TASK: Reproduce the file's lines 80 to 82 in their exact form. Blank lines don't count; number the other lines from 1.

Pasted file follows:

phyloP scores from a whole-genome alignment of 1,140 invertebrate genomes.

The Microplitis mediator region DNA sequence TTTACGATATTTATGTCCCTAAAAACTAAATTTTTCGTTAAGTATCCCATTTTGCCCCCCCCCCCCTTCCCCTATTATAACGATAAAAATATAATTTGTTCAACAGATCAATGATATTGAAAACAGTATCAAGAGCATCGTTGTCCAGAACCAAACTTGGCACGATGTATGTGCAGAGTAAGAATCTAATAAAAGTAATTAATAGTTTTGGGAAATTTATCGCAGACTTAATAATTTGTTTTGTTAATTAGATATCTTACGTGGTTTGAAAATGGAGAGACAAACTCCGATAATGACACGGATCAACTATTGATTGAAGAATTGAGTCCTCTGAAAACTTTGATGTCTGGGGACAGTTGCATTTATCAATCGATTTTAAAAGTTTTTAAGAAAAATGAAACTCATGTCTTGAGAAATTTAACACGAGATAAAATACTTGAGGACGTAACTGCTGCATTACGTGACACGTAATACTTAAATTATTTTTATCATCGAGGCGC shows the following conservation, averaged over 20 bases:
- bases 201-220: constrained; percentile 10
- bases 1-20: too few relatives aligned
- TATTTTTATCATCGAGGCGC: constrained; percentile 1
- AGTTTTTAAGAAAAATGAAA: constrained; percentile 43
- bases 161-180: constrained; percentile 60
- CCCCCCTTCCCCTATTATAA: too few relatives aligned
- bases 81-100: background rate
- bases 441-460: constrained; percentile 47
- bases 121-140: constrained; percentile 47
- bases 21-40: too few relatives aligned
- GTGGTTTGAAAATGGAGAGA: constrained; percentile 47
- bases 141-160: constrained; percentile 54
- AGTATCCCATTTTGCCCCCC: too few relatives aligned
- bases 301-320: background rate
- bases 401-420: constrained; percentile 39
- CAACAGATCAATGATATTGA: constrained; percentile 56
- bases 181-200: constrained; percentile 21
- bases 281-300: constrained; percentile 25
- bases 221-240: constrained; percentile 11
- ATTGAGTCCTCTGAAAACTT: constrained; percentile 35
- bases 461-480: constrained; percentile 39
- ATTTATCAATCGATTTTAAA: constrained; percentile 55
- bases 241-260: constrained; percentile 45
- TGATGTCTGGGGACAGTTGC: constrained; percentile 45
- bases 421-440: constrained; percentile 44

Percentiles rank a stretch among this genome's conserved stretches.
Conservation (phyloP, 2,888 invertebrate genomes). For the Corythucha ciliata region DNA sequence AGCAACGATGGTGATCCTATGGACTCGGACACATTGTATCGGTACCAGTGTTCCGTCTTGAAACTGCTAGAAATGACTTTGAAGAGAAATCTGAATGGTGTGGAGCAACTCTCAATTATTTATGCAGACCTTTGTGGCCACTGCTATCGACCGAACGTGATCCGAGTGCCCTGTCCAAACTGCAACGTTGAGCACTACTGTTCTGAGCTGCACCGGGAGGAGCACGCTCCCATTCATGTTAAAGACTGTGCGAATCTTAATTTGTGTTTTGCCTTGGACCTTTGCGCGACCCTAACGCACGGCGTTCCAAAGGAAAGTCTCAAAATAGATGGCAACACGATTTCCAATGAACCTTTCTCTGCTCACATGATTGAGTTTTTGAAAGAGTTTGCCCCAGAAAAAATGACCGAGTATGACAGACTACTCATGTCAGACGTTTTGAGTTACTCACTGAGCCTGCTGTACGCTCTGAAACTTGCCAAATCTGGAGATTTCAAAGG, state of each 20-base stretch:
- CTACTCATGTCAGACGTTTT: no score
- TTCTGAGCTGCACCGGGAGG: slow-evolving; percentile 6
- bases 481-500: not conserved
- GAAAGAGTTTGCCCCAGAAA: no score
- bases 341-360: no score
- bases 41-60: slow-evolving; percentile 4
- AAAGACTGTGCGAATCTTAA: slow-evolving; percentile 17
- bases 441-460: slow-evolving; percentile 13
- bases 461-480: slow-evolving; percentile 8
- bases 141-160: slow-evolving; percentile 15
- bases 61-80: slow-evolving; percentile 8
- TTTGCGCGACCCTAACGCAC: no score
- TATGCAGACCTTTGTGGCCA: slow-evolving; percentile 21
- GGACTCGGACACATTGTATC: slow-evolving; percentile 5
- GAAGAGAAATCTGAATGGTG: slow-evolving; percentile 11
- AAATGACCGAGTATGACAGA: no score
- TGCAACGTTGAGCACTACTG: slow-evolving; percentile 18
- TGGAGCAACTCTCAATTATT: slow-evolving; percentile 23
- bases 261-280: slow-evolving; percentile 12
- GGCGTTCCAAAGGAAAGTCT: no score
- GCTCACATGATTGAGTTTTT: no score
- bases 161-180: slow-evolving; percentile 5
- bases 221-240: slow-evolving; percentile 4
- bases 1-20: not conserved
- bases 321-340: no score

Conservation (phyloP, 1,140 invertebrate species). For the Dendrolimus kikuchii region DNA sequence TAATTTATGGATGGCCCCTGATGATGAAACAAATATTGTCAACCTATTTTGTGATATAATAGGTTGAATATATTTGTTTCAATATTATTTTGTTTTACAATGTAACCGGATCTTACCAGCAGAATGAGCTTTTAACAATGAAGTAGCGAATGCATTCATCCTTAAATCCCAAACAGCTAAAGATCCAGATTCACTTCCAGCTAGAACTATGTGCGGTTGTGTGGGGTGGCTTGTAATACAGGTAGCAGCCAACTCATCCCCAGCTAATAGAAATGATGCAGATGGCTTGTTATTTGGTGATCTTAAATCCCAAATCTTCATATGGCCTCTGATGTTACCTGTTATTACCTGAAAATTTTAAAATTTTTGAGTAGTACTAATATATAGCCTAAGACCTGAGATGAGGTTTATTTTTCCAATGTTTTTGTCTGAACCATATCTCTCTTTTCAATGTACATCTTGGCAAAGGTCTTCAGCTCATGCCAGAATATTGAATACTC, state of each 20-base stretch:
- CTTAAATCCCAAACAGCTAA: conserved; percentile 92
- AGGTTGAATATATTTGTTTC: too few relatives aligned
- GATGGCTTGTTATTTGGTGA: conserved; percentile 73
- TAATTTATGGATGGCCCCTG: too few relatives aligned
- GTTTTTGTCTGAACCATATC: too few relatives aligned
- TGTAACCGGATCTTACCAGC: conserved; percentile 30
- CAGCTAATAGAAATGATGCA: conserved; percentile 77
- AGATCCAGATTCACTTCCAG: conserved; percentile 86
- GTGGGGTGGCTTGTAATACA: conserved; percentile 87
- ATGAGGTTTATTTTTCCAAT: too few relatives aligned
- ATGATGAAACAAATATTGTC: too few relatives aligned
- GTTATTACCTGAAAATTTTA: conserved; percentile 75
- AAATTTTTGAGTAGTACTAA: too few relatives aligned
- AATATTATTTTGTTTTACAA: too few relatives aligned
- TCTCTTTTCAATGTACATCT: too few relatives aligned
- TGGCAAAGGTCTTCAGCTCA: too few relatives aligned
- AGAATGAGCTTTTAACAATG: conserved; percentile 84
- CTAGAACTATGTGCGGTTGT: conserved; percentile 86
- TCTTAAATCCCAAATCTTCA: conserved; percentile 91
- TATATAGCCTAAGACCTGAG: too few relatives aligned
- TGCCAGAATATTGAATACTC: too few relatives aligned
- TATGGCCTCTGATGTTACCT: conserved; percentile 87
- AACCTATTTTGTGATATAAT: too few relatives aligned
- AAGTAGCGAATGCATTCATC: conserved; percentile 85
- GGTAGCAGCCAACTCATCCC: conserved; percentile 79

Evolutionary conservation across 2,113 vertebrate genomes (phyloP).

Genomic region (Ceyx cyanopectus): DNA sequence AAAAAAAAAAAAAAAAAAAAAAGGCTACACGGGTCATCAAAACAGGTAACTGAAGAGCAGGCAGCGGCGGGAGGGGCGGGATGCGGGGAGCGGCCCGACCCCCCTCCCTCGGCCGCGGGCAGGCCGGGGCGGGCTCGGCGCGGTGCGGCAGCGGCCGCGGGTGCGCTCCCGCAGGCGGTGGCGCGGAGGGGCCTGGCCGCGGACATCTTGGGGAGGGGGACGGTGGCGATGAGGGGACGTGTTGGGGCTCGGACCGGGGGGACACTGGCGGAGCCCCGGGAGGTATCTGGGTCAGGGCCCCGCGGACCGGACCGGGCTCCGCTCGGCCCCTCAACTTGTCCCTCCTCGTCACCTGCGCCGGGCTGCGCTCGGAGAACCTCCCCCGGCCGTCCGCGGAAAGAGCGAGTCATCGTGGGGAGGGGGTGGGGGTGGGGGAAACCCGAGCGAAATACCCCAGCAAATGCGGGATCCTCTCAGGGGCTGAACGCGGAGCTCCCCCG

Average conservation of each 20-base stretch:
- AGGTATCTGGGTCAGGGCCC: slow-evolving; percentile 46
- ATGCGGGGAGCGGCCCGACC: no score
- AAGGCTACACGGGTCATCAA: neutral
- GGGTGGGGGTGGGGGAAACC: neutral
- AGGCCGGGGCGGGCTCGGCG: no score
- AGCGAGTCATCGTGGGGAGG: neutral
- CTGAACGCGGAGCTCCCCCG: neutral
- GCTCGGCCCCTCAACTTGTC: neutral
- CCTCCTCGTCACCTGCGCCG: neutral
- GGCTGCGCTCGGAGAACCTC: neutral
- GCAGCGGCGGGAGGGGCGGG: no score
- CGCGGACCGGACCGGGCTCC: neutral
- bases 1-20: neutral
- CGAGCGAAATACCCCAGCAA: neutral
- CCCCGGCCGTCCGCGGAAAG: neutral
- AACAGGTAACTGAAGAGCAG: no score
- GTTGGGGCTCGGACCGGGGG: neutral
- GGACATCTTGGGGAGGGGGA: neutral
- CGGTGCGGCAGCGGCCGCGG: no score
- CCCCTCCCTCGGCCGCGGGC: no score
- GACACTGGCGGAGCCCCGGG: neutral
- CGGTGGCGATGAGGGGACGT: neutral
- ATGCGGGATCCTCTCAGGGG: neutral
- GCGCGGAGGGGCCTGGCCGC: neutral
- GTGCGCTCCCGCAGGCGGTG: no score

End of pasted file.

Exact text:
- GGTAGCAGCCAACTCATCCC: conserved; percentile 79

Evolutionary conservation across 2,113 vertebrate genomes (phyloP).

Genomic region (Ceyx cyanopectus): DNA sequence AAAAAAAAAAAAAAAAAAAAAAGGCTACACGGGTCATCAAAACAGGTAACTGAAGAGCAGGCAGCGGCGGGAGGGGCGGGATGCGGGGAGCGGCCCGACCCCCCTCCCTCGGCCGCGGGCAGGCCGGGGCGGGCTCGGCGCGGTGCGGCAGCGGCCGCGGGTGCGCTCCCGCAGGCGGTGGCGCGGAGGGGCCTGGCCGCGGACATCTTGGGGAGGGGGACGGTGGCGATGAGGGGACGTGTTGGGGCTCGGACCGGGGGGACACTGGCGGAGCCCCGGGAGGTATCTGGGTCAGGGCCCCGCGGACCGGACCGGGCTCCGCTCGGCCCCTCAACTTGTCCCTCCTCGTCACCTGCGCCGGGCTGCGCTCGGAGAACCTCCCCCGGCCGTCCGCGGAAAGAGCGAGTCATCGTGGGGAGGGGGTGGGGGTGGGGGAAACCCGAGCGAAATACCCCAGCAAATGCGGGATCCTCTCAGGGGCTGAACGCGGAGCTCCCCCG